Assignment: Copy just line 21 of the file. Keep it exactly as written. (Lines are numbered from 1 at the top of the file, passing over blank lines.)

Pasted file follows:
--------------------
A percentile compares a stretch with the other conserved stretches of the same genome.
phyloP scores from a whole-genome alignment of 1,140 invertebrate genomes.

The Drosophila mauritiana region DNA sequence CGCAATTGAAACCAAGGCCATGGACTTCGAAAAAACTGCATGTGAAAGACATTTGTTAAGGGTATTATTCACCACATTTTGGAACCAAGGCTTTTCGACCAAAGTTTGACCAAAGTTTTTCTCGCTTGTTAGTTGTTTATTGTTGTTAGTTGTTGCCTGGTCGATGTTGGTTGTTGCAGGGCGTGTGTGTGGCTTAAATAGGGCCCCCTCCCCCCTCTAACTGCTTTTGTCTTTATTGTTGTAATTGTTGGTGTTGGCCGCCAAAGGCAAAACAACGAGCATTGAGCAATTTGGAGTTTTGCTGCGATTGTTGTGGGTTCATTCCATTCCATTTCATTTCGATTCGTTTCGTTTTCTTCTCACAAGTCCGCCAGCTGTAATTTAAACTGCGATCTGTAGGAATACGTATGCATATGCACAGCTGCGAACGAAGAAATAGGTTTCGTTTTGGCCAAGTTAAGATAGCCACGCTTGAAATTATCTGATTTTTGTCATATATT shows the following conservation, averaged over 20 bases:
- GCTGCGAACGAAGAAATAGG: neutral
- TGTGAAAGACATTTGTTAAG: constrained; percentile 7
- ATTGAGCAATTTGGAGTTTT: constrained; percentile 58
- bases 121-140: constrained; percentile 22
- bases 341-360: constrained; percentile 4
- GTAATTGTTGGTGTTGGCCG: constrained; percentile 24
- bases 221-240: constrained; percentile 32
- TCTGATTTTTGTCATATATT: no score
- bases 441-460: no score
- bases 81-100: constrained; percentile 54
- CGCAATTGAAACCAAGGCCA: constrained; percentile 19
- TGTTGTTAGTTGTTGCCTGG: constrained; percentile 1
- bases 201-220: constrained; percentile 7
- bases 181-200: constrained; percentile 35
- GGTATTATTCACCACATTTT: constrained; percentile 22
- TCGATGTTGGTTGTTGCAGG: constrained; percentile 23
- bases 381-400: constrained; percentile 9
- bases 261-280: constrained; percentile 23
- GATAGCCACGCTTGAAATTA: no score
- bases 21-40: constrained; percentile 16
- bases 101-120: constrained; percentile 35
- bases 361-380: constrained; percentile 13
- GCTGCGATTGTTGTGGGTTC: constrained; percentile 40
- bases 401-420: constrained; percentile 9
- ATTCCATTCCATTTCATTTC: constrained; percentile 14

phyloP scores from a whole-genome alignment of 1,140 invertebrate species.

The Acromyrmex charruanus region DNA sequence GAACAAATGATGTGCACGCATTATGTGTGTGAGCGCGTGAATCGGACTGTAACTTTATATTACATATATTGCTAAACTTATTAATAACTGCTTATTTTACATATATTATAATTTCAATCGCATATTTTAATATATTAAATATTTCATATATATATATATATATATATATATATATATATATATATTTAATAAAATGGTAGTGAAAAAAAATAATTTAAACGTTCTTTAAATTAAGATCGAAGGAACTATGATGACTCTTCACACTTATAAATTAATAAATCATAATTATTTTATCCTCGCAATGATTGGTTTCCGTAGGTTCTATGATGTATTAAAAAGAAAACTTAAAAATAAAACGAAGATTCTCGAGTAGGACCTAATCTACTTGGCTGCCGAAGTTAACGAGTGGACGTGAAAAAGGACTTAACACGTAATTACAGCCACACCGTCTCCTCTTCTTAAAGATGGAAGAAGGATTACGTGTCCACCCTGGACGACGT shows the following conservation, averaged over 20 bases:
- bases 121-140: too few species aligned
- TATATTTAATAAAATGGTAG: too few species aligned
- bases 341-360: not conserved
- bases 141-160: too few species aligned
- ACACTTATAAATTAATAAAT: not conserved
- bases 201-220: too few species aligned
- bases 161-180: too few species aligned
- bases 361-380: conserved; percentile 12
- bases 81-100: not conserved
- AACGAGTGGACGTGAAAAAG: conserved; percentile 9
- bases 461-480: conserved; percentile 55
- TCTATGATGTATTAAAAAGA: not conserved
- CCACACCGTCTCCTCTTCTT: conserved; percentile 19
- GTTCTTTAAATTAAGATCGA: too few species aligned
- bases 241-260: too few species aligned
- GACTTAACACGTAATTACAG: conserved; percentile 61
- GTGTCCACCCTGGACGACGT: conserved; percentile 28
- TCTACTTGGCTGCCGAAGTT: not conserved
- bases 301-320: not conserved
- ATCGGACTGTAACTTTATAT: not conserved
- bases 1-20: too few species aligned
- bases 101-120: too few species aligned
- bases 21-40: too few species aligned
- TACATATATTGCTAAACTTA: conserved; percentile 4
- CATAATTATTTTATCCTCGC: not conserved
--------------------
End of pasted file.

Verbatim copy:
- bases 261-280: constrained; percentile 23